In Hindu and Buddhist art, yakshis are auspicious female nature spirits, symbolic of fertility and abundance. Yakshis are typically depicted as beautiful and voluptuous, with wide hips, narrow waists, and exaggerated, spherical breasts.
Terracotta Yakshi Holding a Crowned Child with a Visiting Parrot, Shunga period, circa 1st century B.C., India (Bengal). Image via The Metropolitan Museum of Art.
A yataghan is a long knife or short saber that lacks a guard for the hand at the juncture of blade and hilt and that usually has a double curve to the edge and a nearly straight back. It was commonly used in Anatolia and the Balkans during the eighteenth and nineteenth centuries by the sultan’s elite corps, or Janissaries, and was carried in the waistband.
Yatagan with Scabbarddated A.H. 1238/A.D. 1822. Image via The Metropolitan Museum of Art.
A York flagon is a pewter vessel about 12″ in height. Its base is the shape of an acorn cup and it has a domed acorn-like cover, capped by a finial. It was used for serving wine or ale in Yorkshire in the 18th century, and it also known as an acorn flagon.
English pewter flat-lidded York flagon, circa 1690. Image via Christie’s.
Also called a Derbyshire chair, this is a mid 17th century English type of oak chair with the back in the form of an arcade, or with broad hooped rails. This chair was most common in the north of England.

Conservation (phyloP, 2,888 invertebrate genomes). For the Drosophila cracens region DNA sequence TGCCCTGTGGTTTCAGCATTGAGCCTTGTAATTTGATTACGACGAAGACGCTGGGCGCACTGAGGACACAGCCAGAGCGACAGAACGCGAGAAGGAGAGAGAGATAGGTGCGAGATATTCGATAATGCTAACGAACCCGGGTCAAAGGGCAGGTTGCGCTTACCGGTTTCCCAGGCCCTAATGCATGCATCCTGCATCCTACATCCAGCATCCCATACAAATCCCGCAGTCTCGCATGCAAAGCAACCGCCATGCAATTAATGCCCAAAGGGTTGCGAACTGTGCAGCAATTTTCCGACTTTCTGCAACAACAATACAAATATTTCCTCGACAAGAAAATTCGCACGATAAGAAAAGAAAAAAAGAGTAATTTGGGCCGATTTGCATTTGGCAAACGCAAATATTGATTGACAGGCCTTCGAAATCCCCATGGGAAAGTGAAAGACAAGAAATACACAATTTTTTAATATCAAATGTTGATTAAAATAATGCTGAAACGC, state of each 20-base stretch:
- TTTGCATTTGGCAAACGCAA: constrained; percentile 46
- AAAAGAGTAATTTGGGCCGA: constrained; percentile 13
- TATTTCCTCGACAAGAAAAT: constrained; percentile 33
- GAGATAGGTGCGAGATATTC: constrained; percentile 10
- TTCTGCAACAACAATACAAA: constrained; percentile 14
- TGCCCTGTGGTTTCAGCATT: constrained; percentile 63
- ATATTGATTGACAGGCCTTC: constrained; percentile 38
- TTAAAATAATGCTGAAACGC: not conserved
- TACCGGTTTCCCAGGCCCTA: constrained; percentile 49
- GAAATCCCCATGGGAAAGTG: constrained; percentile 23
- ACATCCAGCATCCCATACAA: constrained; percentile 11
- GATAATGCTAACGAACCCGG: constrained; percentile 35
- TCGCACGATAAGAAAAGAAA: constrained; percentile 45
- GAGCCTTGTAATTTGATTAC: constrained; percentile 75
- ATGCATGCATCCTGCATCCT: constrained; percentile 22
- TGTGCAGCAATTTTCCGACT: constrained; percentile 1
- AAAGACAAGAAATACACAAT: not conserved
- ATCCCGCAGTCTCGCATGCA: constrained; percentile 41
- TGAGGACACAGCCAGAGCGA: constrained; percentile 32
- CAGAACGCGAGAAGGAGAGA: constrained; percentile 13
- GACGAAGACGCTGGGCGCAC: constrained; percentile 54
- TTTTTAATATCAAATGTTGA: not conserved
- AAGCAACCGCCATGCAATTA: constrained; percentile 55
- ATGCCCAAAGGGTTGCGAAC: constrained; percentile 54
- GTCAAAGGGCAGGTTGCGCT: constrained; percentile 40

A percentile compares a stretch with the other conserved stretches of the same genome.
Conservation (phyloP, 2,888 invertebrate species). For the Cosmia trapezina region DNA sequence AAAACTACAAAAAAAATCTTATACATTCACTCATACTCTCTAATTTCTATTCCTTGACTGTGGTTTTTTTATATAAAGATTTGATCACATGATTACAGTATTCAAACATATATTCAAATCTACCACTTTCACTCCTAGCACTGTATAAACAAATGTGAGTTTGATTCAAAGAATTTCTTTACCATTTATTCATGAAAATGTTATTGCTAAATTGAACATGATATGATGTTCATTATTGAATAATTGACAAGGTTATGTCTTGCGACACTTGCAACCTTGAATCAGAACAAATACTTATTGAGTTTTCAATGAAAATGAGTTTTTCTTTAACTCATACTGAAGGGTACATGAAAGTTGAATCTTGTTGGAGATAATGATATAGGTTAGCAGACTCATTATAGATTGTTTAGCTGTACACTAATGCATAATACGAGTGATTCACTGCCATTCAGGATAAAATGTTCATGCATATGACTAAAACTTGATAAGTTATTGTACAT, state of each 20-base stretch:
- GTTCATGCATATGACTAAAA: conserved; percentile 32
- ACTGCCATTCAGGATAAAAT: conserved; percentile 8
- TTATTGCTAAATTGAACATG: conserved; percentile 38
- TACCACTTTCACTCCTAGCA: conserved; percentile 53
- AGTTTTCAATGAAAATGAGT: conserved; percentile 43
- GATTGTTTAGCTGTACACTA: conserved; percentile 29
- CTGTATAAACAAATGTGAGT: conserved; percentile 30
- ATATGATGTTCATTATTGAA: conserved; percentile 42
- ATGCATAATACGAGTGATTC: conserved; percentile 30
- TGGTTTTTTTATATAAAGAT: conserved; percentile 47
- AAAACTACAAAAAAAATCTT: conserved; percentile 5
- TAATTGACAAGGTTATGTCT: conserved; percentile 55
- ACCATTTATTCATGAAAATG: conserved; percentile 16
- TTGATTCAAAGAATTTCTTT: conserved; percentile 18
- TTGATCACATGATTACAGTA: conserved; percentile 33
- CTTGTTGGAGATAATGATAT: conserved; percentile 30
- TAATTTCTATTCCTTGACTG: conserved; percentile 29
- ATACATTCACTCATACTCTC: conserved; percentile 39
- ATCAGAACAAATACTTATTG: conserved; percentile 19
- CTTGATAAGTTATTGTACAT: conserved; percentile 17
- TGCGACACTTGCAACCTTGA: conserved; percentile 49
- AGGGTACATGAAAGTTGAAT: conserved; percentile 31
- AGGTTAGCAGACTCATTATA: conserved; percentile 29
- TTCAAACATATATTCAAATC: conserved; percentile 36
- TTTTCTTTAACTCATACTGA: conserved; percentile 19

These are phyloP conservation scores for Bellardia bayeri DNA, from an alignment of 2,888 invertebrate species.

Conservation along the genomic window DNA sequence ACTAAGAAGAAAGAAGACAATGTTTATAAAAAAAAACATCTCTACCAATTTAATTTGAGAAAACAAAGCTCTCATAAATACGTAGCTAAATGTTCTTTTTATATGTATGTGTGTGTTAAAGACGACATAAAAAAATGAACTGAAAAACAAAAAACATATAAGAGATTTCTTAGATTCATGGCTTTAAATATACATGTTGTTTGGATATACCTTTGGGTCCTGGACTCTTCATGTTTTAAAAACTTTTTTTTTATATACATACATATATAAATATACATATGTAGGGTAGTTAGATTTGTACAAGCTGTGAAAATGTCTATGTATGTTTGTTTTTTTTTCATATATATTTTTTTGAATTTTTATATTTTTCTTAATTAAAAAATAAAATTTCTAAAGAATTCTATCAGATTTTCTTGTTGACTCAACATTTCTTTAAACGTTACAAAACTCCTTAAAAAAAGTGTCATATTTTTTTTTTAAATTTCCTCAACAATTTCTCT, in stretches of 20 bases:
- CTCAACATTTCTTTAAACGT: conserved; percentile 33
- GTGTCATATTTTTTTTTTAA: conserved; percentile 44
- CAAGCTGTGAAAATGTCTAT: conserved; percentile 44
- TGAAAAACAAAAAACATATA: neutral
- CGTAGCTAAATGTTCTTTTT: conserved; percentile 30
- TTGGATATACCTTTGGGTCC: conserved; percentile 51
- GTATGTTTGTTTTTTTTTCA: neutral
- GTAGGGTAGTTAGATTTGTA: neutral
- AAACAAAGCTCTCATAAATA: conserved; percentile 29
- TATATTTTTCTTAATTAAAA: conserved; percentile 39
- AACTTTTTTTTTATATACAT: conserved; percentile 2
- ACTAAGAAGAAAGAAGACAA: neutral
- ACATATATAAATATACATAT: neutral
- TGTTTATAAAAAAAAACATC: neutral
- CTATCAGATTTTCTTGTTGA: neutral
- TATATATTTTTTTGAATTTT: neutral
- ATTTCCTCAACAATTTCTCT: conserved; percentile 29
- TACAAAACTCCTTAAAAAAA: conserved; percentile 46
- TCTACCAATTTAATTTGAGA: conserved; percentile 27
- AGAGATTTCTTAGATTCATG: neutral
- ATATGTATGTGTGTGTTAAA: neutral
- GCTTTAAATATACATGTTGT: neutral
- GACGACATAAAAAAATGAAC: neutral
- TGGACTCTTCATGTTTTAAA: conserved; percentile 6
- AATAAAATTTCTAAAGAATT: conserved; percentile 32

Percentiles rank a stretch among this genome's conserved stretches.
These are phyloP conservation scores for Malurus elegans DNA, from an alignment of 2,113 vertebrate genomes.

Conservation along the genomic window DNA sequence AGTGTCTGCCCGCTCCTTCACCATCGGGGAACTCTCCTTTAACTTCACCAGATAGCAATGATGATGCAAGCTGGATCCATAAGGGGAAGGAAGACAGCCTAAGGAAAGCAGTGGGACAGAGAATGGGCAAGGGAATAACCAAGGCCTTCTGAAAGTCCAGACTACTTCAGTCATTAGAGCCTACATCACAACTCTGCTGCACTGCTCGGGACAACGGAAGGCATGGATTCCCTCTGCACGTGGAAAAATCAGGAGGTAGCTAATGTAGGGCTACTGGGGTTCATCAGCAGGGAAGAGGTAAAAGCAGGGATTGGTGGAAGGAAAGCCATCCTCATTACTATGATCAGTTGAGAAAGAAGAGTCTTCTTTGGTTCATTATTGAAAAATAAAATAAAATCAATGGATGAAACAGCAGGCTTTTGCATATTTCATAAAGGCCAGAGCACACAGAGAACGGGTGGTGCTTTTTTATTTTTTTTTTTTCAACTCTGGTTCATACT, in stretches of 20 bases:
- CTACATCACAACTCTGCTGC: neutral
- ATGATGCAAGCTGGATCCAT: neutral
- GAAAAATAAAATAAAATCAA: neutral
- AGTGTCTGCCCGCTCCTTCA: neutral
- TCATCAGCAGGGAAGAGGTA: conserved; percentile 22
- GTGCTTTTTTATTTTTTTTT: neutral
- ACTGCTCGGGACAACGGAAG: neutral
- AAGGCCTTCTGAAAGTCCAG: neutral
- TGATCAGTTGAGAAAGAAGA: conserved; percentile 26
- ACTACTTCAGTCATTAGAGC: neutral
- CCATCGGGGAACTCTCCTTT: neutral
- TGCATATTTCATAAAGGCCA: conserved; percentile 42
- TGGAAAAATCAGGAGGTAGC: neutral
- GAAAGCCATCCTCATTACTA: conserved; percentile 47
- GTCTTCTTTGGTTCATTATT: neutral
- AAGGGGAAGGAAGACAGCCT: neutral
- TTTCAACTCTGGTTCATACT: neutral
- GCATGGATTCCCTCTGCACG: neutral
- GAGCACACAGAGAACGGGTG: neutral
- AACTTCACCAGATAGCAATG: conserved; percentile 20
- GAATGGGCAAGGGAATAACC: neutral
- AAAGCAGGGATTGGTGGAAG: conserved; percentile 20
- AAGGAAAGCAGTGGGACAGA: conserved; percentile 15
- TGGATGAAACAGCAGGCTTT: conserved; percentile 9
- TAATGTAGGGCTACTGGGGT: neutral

Two Charles II carved oak Yorkshire chairs, circa 1675. Image via Sotheby’s.
A you or yu is a type of Chinese Bronze-age wine vessel in the form of a covered “pot-bellied” bucket with a swing handle.
Wine Vessel or You, 10th–9th century B.C., China. Image via The Metropolitan Museum of Art.
Popular in Victorian times, a zoetrope is a toy that consists of a revolving cylinder, open at the top and with a series of images on the inside. The images are viewed through slits in the side of the cylinder and appear to be moving when the cylinder is turning rapidly. The zoetrope first appeared in the 1830’s and is also known as the zootrope or the wheel of life.
Zoetrope, with six strips of zoetrope animation. Image via the History of Photography Collection, Smithsonian Institution.
A Zoopraxiscope is a 19th century motion-picture device, designed by Edward Muybridge, in which light is projected through rotating glass disks applied at the rim with a changing sequence of images, creating the illusion of movement.
The zoopraxiscope, image via Kingston Museum and Heritage Service.
Jean Zuber (1793-1850?) was, along with J. Dufour, the first and arguably the best maker of scenic wallpaper in the first half of the 19th century. His designs depicted scenes of horse-racing in France, England, and Italy, scenes from the American War of Independence, and views of the Niagara Falls and Boston, Mass.
Zuber et Cie’s “Scenes of North America” design, one of the most famous examples of woodblock-print wallpaper. Courtesy of Creative Commons.
A zwischengoldglas is a glass vessel – mainly beakers or goblets – with hunting, religious or heraldic scenes engraved and decorated with gold on the outside and encased in a sheath of glass. This decorative technique dates to 300 BC but surviving examples date Bohemian glass between 1730 and 1755.
Zwischengoldglas with battle scene. Germany, circa 1870. Image via Hampel Auctions.
By Vera Vandenbosch